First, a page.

Reemergence of Iodine Deficiency
There is a reemergence of iodine deficiency around the world:
The overall iodine consumption in the United States (U.S.), Australia, New Zealand, and the United Kingdom (U.K.) has decreased in the last 20 to 40 years, despite widespread availability of iodized salt.
Additionally, in the U.S., there is a higher prevalence of mild iodine deficiency in the pregnant population compared to the general population. Similar findings have been observed in another countries.
Further, it has been reported that in various locations around the U.K., pregnant women are classified as mildly-to-moderately iodine deficient, and deficiency in Spain is so persistent (2020) that prescription potassium iodide is recommended during pregnancy.
The re-emergence in iodine deficiency appears to be due to:
The increased amount of commercially prepared foods – these foods do not use iodized salt, and it is estimated adults consume 80% of their salt requirements through processed foods.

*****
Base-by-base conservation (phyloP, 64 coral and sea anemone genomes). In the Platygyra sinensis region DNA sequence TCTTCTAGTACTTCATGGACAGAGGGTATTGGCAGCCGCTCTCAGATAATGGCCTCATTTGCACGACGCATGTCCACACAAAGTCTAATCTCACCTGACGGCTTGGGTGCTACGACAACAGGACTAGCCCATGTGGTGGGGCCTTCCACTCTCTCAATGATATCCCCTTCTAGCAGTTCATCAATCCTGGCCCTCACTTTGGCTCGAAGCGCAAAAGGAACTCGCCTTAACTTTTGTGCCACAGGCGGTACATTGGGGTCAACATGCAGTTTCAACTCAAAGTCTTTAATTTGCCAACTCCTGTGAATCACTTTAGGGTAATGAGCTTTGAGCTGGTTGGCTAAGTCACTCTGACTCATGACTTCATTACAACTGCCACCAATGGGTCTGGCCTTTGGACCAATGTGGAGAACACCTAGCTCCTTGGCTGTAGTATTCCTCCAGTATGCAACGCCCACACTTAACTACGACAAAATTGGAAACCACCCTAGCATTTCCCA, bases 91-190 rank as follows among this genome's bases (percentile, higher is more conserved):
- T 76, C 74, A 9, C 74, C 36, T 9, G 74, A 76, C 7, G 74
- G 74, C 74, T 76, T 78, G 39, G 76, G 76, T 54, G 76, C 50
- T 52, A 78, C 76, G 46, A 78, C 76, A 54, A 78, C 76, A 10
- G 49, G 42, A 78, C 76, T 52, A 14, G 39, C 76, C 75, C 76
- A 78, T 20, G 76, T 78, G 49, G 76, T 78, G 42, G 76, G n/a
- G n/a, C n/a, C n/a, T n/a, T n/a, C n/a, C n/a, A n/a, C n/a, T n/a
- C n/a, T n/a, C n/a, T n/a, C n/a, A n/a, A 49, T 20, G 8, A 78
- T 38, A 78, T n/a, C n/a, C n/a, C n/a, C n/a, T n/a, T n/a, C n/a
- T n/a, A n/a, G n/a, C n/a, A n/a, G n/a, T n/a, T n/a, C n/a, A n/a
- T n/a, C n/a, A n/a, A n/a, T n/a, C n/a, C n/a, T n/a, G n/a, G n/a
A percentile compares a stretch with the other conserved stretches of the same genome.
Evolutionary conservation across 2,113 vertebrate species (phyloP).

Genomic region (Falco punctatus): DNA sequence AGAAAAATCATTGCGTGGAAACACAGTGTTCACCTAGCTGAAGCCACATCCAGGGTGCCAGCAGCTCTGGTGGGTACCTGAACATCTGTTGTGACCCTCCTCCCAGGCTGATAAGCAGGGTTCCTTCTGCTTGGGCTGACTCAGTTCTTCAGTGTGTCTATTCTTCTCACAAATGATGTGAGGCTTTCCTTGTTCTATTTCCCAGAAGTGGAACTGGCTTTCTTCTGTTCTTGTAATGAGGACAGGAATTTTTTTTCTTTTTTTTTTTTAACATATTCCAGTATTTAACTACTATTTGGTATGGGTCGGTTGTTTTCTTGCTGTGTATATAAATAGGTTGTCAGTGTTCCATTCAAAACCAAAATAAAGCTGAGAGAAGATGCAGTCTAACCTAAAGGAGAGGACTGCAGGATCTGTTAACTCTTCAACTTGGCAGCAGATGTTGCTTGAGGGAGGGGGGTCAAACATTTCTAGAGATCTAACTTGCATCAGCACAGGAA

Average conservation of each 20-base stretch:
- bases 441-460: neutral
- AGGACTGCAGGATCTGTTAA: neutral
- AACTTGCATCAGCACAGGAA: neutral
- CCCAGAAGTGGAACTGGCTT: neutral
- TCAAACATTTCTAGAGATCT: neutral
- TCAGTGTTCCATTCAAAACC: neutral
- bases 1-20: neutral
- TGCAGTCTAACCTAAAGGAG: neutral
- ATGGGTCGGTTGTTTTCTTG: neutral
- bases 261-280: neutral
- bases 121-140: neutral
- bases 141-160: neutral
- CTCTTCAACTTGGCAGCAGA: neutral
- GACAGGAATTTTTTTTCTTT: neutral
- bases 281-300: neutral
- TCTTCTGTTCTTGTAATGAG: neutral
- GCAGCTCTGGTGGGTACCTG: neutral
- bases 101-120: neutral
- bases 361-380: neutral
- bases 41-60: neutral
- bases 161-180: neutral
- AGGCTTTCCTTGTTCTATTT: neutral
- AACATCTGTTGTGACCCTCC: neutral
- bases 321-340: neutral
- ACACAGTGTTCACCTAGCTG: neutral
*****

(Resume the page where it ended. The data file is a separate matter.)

The decreased consumption of dairy products in adults in the U.S. since the 1990s, which previously contributed substantially to dietary iodine intake.
The recent increased trend/use of Kosher, Himalayan, and other sea salts (which contain no iodine).
Increased consumption of soy for various health related diets/concerns; soy intake inhibits iodine absorption and interferes with thyroid hormone production (can be prevented with adequate iodine intake).
Increased reluctance to consume ‘food additives’, which usually contain iodine.
A decreased salt consumption overall due to health messages suggesting a reduction in salt intake to improve blood pressure.
Vegan diets can also be surprisingly low in iodine.
More than 120 countries, including the U.S., Canada, Australia, and New Zealand have optional or mandatory salt iodization programs (the U.K. does not, but has made modifications to its dairy industry).
Mild-to-moderate iodine deficiency is common in Europe. Of the total population of approximately 590 million in this region, 350 to 400 million individuals currently have no access to or are not using iodized salt.